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"I will be remembering my comrades"

This year the nation paid tribute to the bravery and sacrifice of 'The Few' Battle of Britain pilots who protected Great Britain's skies from Nazi invasion. Sergeant Stan Hartill was 19 years old when he joined the RAF, servicing Spitfires at Middle Wallop for one week when the Battle broke out. In this Remembrance Sunday blog Stan, 95, tells us why he will be remembering those brave young pilots who never made the final journey home.

"If you saw how young those pilots were when they took off in their Spitfires, never once thinking of their own safety, you, like me, would have nothing but admiration for them.

I was a member of the ground crew team and we got to know some of the pilots very well. They knew we were outnumbered but they still went into the skies to protect us day in day out.

Stan Hartill

"I remember one Saturday night about 5pm, our Squadron was scrambled to meet some German bombers and when they came back I asked the pilot, 'How did you get on Sir?' and he said, 'Do you know there are hundreds of them and they are simply pattern bombing London and Hartill, there is nothing we can do to stop them’.

And that was one of the moments that we felt 'God Almighty, we are losing this war'.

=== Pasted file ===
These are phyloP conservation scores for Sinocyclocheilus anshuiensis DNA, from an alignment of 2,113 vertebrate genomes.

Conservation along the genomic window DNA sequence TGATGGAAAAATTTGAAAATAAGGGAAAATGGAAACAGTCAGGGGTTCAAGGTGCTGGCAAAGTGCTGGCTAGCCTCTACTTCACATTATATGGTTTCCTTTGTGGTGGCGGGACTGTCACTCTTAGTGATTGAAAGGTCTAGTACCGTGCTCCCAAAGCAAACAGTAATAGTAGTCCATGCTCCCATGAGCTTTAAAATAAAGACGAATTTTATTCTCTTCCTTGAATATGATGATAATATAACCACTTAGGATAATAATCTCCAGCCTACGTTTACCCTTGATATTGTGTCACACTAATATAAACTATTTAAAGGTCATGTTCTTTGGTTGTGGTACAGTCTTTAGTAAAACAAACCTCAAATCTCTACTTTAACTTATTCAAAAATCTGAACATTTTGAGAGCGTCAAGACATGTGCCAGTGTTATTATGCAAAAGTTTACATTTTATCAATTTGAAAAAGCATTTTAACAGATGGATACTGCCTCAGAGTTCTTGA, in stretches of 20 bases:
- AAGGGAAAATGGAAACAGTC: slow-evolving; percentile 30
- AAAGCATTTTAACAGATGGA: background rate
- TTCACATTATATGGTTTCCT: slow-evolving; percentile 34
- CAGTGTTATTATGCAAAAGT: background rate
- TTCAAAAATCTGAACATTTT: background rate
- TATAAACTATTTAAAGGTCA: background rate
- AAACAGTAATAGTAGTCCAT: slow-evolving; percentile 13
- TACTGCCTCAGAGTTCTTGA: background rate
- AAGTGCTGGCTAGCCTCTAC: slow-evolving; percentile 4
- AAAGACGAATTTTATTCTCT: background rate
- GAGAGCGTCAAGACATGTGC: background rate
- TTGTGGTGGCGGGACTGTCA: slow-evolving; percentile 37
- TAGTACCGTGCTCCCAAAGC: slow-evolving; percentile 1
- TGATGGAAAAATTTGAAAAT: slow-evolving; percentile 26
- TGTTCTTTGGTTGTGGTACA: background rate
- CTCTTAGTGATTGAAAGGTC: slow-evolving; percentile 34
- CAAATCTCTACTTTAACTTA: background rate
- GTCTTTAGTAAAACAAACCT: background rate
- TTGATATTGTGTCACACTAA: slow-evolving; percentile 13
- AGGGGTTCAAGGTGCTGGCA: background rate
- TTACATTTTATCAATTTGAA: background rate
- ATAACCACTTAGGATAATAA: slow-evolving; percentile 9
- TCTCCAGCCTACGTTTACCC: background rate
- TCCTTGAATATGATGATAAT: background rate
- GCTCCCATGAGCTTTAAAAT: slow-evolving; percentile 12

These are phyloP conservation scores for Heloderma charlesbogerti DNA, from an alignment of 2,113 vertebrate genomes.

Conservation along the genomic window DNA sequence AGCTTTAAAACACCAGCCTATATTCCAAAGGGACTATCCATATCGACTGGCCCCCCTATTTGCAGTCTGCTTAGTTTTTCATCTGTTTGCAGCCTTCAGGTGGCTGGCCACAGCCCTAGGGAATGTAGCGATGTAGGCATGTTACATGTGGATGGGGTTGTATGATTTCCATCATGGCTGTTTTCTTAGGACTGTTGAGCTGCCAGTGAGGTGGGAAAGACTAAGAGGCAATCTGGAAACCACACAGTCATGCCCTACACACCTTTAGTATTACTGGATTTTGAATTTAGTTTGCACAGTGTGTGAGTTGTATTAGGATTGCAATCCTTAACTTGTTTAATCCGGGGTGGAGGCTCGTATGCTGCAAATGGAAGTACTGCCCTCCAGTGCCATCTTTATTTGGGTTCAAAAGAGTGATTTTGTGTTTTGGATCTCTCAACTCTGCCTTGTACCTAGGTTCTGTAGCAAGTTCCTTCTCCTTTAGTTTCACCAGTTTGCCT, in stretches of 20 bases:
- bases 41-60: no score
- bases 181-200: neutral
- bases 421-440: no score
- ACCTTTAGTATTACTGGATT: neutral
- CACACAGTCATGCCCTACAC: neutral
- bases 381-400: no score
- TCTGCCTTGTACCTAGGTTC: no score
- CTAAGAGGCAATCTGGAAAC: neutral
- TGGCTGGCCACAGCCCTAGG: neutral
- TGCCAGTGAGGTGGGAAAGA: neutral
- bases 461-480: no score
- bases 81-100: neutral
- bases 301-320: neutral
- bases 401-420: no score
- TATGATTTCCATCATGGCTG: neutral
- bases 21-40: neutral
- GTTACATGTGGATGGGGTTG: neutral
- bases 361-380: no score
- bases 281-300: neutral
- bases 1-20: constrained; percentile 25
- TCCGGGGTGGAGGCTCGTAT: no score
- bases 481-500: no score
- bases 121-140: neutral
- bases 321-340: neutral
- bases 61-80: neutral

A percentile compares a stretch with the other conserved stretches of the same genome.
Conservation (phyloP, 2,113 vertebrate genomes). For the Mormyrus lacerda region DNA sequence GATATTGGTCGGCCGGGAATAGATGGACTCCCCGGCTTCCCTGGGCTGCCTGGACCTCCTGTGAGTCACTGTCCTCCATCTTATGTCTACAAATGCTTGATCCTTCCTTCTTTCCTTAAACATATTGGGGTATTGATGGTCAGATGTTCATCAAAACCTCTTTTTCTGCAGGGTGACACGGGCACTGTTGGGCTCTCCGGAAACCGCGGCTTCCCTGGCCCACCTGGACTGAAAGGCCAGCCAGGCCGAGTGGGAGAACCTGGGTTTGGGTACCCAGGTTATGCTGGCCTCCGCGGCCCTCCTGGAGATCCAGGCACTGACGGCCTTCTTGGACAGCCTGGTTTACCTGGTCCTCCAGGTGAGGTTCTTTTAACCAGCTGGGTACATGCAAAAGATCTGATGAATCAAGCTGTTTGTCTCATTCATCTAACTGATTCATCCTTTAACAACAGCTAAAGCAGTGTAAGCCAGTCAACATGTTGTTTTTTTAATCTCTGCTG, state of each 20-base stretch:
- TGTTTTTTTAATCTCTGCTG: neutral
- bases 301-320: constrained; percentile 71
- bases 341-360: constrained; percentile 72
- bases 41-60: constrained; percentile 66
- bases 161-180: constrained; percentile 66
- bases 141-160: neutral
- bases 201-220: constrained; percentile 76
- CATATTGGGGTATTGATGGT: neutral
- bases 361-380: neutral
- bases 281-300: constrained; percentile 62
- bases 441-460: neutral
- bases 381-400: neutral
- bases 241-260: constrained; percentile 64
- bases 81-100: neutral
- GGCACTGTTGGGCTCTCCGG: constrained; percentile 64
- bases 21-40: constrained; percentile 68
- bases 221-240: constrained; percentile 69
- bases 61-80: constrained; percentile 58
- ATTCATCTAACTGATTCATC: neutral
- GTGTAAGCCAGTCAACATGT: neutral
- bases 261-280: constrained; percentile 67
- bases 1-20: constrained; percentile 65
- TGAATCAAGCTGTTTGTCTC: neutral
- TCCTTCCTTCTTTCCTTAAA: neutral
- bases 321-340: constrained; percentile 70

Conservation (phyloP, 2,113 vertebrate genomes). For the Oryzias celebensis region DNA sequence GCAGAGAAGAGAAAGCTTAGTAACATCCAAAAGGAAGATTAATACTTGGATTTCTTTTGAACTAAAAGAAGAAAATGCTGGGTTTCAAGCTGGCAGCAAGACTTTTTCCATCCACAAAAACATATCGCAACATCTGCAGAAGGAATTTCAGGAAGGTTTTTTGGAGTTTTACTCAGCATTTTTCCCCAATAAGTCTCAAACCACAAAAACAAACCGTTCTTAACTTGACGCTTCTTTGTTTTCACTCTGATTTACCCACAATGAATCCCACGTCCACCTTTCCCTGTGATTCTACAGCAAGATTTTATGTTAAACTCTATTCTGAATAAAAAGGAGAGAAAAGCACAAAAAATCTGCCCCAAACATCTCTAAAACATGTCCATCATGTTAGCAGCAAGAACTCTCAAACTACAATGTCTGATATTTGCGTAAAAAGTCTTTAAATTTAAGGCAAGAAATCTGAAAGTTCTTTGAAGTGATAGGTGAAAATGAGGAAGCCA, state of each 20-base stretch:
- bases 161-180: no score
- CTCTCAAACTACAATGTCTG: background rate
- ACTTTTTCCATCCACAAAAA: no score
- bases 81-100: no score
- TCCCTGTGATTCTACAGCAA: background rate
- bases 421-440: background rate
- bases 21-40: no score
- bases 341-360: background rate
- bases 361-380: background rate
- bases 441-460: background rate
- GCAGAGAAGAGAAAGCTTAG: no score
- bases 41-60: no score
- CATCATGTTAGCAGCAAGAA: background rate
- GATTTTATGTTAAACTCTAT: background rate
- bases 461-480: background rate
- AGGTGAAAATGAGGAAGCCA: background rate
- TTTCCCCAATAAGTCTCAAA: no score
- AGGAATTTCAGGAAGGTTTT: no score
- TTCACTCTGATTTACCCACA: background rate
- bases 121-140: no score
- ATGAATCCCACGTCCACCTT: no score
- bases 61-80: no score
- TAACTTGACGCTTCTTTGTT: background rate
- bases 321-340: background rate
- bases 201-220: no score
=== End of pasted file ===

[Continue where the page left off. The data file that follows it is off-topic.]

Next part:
"Of course many did not return – 33 per cent of those who fought in the Battle of Britain were injured or lost their lives – that's a staggering figure. We would never refer to a pilot as having died – there's an RAF saying - 'Billy Brown has bought it' – and that's what we'd say.

"I still think about those young men today and the huge sacrifices they made. I was also part of D-Day landings and was honoured to receive the Légion d'honneur from the French government recently.

"I remember one day visiting a church in Normandy and seeing lying down the whole side of one aisle about 50 young allied dead soldiers. Not one looked a day over 18. I keep seeing them lying there to this day and it still touches me.

"This Remembrance, I will be remembering all of those young men who lost their lives in the Second World War and I hope we never, ever forget their sacrifice." 

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